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Is your IT Team Building Customer Loyalty?

Jeff Cann, Chief Strategist & CIO, Encore Electric
Jeff Cann, Chief Strategist & CIO, Encore Electric

Jeff Cann, Chief Strategist & CIO, Encore Electric

Providing IT services to a construction company is a challenge. Our IT team supports 5 conventional offices and 20-30 temporary offices at construction sites. The construction sites require temporary internet connectivity provided to an office trailer on the site. There is an inordinate amount of dust and dirt and the IT gear is punished.

Unlike our offices, the support at the construction sites is a challenge because we are financially able to dispatch technicians only as needed to construction sites. The dispatch model means our customers at the sites make extra effort to engage IT support. This adds frustration for the customer because the service provided requires additional back-and-forth prior to resolution.

To better understand these challenges, one of our goals this year was to measure the customer satisfaction of our dispatch model. Often IT service teams use standard customer satisfaction surveys which I have found to be tedious for internal customers unhelpful for the IT service team.

  Customer loyalty is the result of consistently positive emotional experience, physical attribute-based satisfaction, and perceived value of an experience 

I wanted our team to receive meaningful feedback without taking too much of our customers’ time. I also wanted something that was a single metric that we could track over time. After some research I landed on Net Promoter Score (NPS).

NPS is frequently used to measure customer loyalty. Briefly NPS is a weighted calculation that scores between –100 and +100. The higher the positive number the higher the loyalty of our customers that use the IT service. To calculate the NPS, we ask a sample of our customers each month to rank our service on a scale from 0-10. The responses are placed into three categories. Customers that score 0-6 are detractors. Detractors are not satisfied with the service and will actually detract other people from using it. Customers that score 7-8 are passives—they have no strong opinion about your service. Finally customers that score 9-10 are promoters. Promoters are satisfied with the service that they will promote it to other customers.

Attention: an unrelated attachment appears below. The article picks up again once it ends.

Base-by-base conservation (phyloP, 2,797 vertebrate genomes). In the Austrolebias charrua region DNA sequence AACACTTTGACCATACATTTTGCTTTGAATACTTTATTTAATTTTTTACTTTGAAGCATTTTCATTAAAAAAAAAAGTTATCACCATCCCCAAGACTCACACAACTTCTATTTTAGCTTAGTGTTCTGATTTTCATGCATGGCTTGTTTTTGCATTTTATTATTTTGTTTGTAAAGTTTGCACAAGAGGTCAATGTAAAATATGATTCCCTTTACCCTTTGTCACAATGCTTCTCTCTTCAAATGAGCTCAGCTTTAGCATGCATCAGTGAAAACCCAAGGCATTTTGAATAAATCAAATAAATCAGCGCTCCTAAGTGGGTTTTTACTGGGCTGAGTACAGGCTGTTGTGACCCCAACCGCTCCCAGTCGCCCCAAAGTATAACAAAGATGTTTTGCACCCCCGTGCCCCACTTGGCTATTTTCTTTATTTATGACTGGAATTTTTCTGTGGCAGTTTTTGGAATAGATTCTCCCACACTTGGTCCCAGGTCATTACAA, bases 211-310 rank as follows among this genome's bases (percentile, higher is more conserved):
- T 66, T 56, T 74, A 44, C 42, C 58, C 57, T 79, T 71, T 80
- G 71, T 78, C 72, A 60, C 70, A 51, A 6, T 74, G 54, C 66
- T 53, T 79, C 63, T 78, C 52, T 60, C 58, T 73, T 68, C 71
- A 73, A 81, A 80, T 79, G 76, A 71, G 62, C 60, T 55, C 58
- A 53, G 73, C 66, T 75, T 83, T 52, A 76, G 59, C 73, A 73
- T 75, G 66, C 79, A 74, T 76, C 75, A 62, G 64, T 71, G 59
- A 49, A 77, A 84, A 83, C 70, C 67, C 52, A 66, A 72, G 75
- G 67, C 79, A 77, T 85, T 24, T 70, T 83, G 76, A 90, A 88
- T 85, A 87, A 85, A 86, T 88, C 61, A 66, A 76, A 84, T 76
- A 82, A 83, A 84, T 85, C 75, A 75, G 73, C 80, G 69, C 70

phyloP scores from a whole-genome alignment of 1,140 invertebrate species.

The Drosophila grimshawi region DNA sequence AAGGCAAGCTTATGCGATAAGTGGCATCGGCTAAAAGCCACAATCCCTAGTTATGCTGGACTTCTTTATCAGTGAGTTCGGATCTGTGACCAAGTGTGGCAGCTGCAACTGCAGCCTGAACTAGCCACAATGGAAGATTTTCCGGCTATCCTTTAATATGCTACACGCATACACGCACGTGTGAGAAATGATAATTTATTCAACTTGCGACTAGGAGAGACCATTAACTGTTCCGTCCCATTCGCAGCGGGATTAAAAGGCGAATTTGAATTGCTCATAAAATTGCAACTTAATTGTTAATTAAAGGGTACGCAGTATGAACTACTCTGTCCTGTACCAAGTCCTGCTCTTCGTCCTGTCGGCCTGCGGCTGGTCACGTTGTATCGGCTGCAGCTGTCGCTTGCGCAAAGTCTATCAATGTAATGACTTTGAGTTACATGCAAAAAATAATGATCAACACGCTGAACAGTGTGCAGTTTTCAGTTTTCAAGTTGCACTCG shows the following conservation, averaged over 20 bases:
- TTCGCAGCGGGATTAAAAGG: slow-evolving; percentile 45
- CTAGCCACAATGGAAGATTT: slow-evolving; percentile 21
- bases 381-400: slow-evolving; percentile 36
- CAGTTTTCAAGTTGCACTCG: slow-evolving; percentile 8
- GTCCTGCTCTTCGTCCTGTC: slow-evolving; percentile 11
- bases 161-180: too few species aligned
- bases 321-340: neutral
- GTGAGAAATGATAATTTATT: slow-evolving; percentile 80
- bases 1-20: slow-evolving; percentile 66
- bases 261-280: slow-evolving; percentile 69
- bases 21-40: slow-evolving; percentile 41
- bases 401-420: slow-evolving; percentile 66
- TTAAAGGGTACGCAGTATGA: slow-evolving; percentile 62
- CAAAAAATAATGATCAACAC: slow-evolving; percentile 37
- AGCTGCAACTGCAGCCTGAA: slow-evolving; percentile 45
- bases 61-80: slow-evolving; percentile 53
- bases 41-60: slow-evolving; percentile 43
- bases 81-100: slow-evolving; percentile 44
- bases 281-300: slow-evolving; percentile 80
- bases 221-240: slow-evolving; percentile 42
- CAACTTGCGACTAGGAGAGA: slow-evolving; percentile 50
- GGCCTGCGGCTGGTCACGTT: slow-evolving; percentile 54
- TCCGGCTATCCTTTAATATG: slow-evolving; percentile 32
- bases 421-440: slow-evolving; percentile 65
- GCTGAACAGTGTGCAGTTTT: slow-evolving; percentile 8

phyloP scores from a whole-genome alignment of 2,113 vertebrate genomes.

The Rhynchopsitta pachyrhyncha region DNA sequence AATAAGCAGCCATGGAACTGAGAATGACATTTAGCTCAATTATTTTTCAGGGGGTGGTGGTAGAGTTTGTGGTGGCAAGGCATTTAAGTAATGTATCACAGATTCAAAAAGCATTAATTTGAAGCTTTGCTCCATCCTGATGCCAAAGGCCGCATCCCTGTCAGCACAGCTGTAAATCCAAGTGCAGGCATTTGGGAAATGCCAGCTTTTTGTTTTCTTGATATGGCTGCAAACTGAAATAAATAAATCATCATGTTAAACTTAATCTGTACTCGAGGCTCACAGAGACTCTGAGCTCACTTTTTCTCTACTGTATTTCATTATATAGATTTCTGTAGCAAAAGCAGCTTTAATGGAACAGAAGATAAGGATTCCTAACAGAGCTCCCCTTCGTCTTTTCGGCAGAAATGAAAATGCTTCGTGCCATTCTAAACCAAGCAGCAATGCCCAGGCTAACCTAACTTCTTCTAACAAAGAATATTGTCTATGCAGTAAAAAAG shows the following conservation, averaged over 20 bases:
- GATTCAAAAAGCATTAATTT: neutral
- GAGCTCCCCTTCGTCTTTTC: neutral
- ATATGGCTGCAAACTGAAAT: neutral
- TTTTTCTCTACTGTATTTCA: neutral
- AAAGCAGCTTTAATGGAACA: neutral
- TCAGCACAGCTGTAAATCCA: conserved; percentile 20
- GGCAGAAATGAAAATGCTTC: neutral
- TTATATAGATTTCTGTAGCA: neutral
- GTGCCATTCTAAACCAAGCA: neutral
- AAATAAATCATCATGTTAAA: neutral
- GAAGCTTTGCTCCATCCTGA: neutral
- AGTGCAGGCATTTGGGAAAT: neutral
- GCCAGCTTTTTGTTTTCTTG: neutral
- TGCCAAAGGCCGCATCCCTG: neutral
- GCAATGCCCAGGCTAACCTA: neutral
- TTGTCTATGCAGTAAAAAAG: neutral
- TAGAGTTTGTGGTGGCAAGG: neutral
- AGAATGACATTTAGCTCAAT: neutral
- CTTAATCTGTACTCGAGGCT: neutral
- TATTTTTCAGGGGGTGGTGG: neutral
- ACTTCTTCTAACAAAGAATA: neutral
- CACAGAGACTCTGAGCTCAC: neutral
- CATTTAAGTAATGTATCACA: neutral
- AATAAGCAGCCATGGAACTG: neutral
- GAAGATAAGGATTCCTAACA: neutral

Our first NPS score was–8. By comparison, the average NPS ranges from +2 for internet service providers to +58 for specialty stores. This was eye-opening for the team as we received comments from promoters, passives, and detractors. We were fortunate that our detractors provided constructive comments in their complaints. However, we need to build customer loyalty.

To build loyalty, we first must understand it. In the book “Intuitive Customer”, the authors state that customer loyalty is the result of consistently positive emotional experience, physical attribute-based satisfaction, and perceived value of an experience.

To build customer loyalty, I asked our IT team to focus on the blend of physical (IT equipment and software), emotional (customer service), and value (timeliness) elements of our support, particularly to our customers working on construction sites. We reviewed case studies of effective vs. ineffective support. We learned about the personality types of ourselves and our customers. Finally, we are focused on four foundations of good service: personalization, responsiveness, competency, and convenience.

These initial efforts led to an NPS increase to +5. We are not satisfied with a score that is below the average cable company. However, we have a clear path in place and now it’s a matter of providing customer service to turn passives into promoters and detractors into passives.

Check out: Top Loyalty Management Solution Companies

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